Six years later, health concerns (from too much stress) prompted a successful job search—not easy for an old white guy so I took it as a sign from God. We moved back to Arizona in 2013 to start preparing a self-sufficient life all over again. The largest challenge in leaving the city life for me was changing my way of thinking. After 2008, that became easier. Yet for me, making the move was difficult, required commitment, but has been worth the trade-offs.

Why not move out of the city?

​Most cities have quite of choice or rural living surrounding them. Even a place like Phoenix AZ has nearby towns and areas where one can live unmolested in the desert in small communities. Memphis, Syracuse, and Dayton all had much closer viable rural areas.

  • Housing is typically cheaper in rural areas.
  • Homes with some land are everywhere.
  • Jobs are not as far as you might think.
  • Entertainment abounds, if you look around.
  • Neighbors are more stable.

But you would have to commute. And choices for shopping and restaurants are limited. Entrepreneurs have it easier than ever with using the internet to promote and transact business. I teach online and my wife oversees her real estate from afar via a manager. We could live about anywhere, but chose the edge of a small this time city so our kids could be close to the social life of the university.

“But Dr J, what about my job? —it is a really good one and I cannot leave!” If it is that good, you might be able to afford an apartment in the city and spend weekends at home a couple of hours away.

“But Dr J, I love the theater & other highbrow events, and my kids attend an elite private school.” Yes, I understand. School is important and my own children suffered at a rural high school where 90% of students had no ambition. Had they told us how bad it was socially, we probably would’ve yanked them out and placed them in a private school in town where I worked.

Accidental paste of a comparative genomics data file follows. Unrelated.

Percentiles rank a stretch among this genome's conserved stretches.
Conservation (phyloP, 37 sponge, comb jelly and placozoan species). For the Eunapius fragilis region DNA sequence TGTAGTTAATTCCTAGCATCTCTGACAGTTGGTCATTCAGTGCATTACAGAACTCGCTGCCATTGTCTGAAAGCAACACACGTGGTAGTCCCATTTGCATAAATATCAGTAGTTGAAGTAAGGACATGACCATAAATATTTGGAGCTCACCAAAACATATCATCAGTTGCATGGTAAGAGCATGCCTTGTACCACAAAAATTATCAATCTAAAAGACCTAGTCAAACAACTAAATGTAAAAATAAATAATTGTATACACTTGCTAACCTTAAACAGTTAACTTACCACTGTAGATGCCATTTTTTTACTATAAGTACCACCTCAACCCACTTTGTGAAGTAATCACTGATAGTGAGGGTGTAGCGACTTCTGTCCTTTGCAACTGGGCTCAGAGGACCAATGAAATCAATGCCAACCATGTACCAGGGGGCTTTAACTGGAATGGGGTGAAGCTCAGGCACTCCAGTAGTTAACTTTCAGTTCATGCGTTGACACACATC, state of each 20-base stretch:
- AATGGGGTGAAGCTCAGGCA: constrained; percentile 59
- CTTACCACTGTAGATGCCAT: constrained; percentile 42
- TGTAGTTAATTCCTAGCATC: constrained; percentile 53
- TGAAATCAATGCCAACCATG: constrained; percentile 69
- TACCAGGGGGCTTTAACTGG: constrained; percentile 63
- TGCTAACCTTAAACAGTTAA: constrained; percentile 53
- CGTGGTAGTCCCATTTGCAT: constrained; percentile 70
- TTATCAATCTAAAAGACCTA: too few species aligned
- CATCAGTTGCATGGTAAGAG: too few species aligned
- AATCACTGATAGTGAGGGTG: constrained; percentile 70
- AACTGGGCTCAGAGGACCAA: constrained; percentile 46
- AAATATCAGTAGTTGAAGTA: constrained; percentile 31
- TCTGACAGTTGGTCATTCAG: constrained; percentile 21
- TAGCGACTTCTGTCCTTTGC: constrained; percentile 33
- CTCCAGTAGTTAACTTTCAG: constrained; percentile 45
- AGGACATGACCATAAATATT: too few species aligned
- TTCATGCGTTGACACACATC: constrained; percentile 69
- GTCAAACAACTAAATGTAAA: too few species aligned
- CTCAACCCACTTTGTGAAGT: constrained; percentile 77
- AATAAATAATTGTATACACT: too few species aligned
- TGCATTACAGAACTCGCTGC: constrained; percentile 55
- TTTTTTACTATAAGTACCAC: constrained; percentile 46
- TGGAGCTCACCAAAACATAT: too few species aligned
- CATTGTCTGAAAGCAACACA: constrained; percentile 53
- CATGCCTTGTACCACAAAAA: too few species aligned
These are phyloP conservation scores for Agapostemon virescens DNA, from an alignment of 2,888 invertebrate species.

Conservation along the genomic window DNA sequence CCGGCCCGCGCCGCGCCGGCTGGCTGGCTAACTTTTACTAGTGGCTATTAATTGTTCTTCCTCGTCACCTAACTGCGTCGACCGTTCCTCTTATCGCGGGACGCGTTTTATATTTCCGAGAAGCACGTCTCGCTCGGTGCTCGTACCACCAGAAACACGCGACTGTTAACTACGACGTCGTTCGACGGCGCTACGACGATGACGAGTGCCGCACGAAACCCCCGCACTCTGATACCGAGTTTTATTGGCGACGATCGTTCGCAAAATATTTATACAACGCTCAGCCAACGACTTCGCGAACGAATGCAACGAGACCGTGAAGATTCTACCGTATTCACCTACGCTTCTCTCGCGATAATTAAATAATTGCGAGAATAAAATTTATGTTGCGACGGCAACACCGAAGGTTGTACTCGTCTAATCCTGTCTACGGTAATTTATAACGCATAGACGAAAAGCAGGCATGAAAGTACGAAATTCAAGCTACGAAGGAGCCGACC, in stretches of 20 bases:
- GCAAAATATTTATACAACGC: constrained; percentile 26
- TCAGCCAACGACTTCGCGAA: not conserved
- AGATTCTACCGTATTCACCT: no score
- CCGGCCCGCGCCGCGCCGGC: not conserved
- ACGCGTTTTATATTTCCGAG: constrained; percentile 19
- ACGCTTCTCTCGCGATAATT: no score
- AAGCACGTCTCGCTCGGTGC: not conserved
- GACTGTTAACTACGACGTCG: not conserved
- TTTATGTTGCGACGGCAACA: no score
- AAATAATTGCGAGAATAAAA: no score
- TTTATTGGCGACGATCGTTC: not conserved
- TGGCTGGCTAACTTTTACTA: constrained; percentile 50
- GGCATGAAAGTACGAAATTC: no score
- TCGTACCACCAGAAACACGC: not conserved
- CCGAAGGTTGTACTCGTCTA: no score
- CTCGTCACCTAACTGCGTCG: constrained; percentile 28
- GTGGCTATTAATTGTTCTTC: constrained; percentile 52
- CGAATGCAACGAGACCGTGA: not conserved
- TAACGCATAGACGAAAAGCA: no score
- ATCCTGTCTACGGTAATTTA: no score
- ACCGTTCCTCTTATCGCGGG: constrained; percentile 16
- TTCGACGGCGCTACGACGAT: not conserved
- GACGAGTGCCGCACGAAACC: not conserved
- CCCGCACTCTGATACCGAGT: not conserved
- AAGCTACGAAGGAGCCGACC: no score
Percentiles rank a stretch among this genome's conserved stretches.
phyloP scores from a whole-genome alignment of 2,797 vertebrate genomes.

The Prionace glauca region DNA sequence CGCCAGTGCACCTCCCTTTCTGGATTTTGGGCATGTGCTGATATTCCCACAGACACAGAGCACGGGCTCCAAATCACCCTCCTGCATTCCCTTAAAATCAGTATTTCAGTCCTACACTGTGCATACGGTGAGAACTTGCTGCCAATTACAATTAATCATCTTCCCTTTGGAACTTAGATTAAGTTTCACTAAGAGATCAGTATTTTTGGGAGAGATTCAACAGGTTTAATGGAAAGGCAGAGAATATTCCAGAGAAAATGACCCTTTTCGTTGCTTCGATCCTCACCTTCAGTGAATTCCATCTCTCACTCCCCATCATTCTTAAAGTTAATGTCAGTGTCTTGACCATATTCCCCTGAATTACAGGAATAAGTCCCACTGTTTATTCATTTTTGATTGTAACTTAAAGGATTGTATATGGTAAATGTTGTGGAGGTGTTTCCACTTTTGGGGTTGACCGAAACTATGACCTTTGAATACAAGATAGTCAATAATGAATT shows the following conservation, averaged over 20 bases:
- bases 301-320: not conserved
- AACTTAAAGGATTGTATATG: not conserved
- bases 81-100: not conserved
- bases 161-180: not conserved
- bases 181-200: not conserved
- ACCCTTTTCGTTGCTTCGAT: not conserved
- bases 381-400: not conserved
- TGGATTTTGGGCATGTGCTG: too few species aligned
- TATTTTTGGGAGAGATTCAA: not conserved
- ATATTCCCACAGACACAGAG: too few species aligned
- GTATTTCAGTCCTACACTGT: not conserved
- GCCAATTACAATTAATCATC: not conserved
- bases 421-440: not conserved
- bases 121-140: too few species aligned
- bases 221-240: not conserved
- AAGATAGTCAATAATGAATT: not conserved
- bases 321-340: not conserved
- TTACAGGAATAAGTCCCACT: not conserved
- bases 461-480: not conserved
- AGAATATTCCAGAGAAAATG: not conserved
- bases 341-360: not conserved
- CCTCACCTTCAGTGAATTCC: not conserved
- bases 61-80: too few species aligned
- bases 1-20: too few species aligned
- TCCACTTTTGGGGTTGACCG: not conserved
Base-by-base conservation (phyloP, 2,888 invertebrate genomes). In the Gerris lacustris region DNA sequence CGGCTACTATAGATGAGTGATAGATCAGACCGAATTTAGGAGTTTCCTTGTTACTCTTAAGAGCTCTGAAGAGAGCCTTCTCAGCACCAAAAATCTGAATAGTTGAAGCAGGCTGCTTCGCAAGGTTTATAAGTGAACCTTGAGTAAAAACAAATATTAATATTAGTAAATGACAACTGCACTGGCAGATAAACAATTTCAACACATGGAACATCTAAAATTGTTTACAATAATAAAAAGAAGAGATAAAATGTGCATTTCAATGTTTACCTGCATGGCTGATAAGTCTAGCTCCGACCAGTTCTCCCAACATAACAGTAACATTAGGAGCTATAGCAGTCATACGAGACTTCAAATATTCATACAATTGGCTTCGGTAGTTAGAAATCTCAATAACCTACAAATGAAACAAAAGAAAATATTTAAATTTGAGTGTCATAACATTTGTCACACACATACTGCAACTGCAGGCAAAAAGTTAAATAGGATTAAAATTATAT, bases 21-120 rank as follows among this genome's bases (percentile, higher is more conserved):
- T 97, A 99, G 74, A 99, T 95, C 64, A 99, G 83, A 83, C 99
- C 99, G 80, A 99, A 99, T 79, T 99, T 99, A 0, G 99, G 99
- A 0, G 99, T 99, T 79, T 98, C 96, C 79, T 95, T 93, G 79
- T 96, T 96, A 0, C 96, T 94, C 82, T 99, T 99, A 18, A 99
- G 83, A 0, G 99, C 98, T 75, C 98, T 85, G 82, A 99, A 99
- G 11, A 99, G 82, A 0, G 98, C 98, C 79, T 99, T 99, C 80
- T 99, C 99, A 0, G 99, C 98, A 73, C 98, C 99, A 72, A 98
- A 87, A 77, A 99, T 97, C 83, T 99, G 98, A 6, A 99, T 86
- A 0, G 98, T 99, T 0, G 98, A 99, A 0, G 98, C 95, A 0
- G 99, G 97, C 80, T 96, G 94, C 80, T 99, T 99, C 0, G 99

"But Dr. J, It’s hard to break in to the social community in a new town" Well, not if you join a local church and get involved. Or if you are more athiestical, there are numerous non-profit organizations everywhere with other volunteers lonely for new friends. These organizations always need new-blood in volunteers and board members. In each new town I have lived in, I have found that the locals give you a chance. My wife has already been invited to be a board member for one organization in our new town and we have settled into a new group of friends.

When I was a little kid, we bought a summer house in La Veta Colorado (pictured at right and below).* We were a hippie family in a cowboy town in the 60s. My agnostic dad said years later that we should have joined the local church right away and we would have fit in a lot better.

"But really? leave the city for the country now? Is that wise?" Since we may have another few years (or a decade) of this deteriorating Keynsian economy, making a move would give time to settle in, learn a useful skill, and even prosper. And the sooner you make a decision and act, the sooner you can begin to rebuild a social network, fit into the community, and settle in for whatever comes.

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If you stay in the city, I argue here that the risks are greater. If the risks are already approaching your tolerance level, perhaps you should consider a move. Seriously, why stay in the city? In America, I see the free shit army growing with little hope of turning around their lives. I see too many crumbling streets and buildings with too few energetic entrepreneurs starting businesses and rehabilitating. Empty mini-mall and big-mall space is an epidemic. Vacant and under-utilized industrial space is everywhere. There are not enough jobs. If Detroit is simply ahead of the curve, our cities are staring at a bleak future.

For many of you, the move is a no-brainer. For other it would be difficult. But I make my case for the rural life. The burden of proof then rests with those favoring city life. I see it as a question of now or later or really wishing you would’ve while you could’ve. So in the spirit of the peripatetic school, I invite discussion of the pros and cons of leaving the city for a rural or small town life. I know we have many readers out there who rarely post. Please join the discussion and let us hear about your experience and conclusions in this all important matter.

* I really miss this skyline in La Veta. The peaks are called “Wahatoya” in the local native American language—“the breasts of the world.” Seriously, you could get this view from just about anywhere in town. Perhaps I’ll return one day.